In 1974 there was only one women’s refuge in New Zealand. A decade later, 20,000 women and children sought help at one of 34 such refuges. Whanau Awhina Women’s Refuge opened for service in 1989 with the support of a collective of women from our district.
Elise Walker a local Whakatane women had for many years provided her home for safety and protection of women and her children whose lives had been effected by family violence.
Mrs. Walker was also very prominent in local community affairs, holding a number of volunteer position, in C.A.B, Whakatane Council Emergency Housing, and many others.
Mrs. Walker made a decision to use her extensive networks to seek support to establish a Women’s Refuge in Whakatane.
In 1987 Mrs. Walker and her team of supporters started to campaign firstly local to gauge support then nationally to lobby the National Collective of Women’s Refuge for the need of the Eastern Bay of Plenty to establish a 24 hour Refuge service.
In 1989 National Collective of Women’s Refuge agreed to the establishment and the inclusion of Whanau Awhina Women’s Refuge. With the help of Housing Corporation and the funding from J.R McKenzie Trust we began delivering services in August 1989.
Our local community was not so receptive, and formed alliance’s to prevent our establishment.
This was a very difficult time for the organisation as people’s reactions to Refuge were based on fear, and prejudice. Many felt that Refuge will down grade property prices, to, Refuge will be complicit in breaking up relationships and families.
Finally after many obstacles we were able to find our first residential property, and begin delivery of both residential and community services for the Eastern Bay of Plenty.
Supporting many women and children and families to live their lives free of violence
To keep family safe and supported whilst residing in our services.
To support families to reach their goals and aspirations.
To challenge the myths of Family Violence and provide strong advocacy and support.
Informing national policy on Family Violence.
Supporting family and community to understand the analyses of family violence.
Bring forward to family and community that the responsibility of change is not the victims of violence, change must include, the partners of victims, Police , Courts, more important family and extended family and our community.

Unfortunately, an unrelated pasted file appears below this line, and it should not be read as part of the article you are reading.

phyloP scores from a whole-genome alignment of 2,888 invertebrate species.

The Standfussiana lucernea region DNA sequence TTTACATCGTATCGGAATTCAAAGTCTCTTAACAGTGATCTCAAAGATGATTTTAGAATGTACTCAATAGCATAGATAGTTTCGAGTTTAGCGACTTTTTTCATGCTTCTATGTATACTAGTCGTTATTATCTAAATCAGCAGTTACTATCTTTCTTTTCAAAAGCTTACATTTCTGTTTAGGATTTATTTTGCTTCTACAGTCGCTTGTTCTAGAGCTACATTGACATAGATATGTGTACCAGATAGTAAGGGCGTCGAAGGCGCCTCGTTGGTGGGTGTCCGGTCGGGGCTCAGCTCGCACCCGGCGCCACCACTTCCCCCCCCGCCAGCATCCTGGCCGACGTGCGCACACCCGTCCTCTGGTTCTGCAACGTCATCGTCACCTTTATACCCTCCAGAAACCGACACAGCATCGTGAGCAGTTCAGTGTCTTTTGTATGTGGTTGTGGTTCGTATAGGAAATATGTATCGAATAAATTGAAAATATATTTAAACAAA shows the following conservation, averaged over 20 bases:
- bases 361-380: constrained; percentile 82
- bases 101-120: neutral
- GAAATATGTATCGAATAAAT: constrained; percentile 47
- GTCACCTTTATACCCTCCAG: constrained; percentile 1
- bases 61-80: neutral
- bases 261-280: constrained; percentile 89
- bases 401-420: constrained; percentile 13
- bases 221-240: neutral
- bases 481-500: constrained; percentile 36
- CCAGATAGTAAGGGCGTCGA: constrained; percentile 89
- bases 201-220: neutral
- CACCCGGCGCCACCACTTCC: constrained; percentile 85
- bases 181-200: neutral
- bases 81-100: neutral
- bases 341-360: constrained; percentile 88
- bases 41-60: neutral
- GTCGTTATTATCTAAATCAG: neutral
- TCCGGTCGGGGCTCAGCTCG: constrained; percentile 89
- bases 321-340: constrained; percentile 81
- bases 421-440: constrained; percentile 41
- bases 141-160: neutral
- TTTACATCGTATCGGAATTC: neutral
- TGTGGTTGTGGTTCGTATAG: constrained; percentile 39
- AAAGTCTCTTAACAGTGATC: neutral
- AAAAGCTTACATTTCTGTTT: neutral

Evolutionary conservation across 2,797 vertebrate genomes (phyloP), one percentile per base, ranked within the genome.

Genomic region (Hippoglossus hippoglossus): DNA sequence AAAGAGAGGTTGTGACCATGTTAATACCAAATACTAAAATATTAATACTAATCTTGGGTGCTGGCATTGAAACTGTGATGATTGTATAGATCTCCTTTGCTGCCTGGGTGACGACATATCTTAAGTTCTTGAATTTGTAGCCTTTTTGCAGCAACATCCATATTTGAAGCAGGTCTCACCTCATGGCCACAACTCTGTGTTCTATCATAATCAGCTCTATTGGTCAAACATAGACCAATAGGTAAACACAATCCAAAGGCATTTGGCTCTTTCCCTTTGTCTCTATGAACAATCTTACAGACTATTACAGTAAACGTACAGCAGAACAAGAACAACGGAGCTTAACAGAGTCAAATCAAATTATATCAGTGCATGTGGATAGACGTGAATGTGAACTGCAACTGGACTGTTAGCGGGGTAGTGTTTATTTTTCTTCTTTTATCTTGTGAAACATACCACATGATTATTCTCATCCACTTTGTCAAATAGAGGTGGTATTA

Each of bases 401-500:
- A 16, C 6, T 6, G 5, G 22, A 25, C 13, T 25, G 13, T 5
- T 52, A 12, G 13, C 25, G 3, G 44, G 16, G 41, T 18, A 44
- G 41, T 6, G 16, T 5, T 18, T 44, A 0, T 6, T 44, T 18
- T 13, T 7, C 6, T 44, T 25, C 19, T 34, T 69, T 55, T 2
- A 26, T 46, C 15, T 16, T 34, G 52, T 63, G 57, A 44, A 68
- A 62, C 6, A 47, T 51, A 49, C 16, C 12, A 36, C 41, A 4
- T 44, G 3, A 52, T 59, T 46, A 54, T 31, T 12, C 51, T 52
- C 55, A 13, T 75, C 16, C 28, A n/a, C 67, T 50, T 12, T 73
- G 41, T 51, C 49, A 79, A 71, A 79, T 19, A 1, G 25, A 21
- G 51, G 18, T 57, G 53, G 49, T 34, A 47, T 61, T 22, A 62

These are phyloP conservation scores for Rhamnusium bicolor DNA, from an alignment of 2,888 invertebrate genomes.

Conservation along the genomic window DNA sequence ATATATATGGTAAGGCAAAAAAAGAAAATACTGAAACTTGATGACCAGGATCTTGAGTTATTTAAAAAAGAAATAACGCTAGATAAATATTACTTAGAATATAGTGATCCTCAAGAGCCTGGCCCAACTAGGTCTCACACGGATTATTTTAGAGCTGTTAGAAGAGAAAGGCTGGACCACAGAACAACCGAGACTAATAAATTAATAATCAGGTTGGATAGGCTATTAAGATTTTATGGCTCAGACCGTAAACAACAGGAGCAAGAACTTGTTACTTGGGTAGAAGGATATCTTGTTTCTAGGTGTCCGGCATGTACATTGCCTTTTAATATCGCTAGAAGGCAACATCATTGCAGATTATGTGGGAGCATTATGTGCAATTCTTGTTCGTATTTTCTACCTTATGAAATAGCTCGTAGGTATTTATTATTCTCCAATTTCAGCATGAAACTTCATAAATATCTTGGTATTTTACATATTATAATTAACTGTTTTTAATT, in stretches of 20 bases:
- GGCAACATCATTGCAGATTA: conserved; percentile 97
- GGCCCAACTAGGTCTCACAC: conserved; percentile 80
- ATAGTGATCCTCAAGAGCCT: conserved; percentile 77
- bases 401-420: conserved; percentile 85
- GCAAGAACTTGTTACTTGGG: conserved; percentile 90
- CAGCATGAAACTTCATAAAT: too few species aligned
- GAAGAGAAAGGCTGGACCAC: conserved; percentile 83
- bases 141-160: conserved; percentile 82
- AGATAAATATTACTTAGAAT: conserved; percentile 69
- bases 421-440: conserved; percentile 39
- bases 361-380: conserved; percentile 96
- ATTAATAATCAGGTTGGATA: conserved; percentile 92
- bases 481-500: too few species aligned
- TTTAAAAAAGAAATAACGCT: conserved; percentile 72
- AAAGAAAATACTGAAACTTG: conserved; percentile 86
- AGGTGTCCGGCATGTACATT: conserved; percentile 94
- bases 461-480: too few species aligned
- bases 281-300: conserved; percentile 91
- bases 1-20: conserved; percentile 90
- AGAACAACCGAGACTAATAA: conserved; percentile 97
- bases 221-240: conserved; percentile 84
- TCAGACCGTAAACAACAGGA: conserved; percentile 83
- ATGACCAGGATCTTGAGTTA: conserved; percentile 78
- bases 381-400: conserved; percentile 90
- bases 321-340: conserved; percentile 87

We have retained our uniqueness and autonomy.
30 years later we have with stood political thunderstorm’s both nationally and locally.
Family Violence in 2019
Family violence is a national epidemic in New Zealand. The Eastern Bay of Plenty has featured negatively in the national statistic of New Zealand for family violence for a number of years.
Better Access to Support
· Multi agencies with Family Violence Contracts
· Mobile telephone
· Internet information for support
· Pamphlets and awareness campaigns
· Word of month
· Doctors ,medical clinic, hospital, screening programs forFamily Violence
· Courts Advisors- information support
· Community Corrections responding to the victimsneeds
· Police taking a lead role in Family Violenceresponse
· Population has access to vehicles, transportetc.
· Legal remedies –Protection Orders ParentingOrders
· Legal Aid
· Interagency responses
• High debt
• Disconnection to family support
• Transit families
• Blended families
• Lack of family support
• Overcrowded living condition
• Housing or the lack of affordable housing
• Fear of losing the children
• Addiction or use of illegal substances
• Non trust in agencies or its representatives
• Families overwhelmed
• Financially overwhelmed
Many of these barriers were absent 30 years ago.
The biggest barrier 30 years ago was shame.
This I believe is still present however does not featured as strongly.
New Zealander’s should not be complacent, or shrug our shoulders or throw up our hand when confronted with the statistic that we have the worst rates of family abuse in the developed world, claiming at least 28 lives a year.
28 lives- 28 women, many are mothers, all 28 are someone’s daughter, granddaughter, grandmother, sister, niece, aunty, wife, partner, lover, friend, in-law, neighbour, work colleague
All 28 of these women death prevented their dreams and aspiration to flourish and blossom. For many they have left behind a devastated children and family members. Their deaths should concern us all.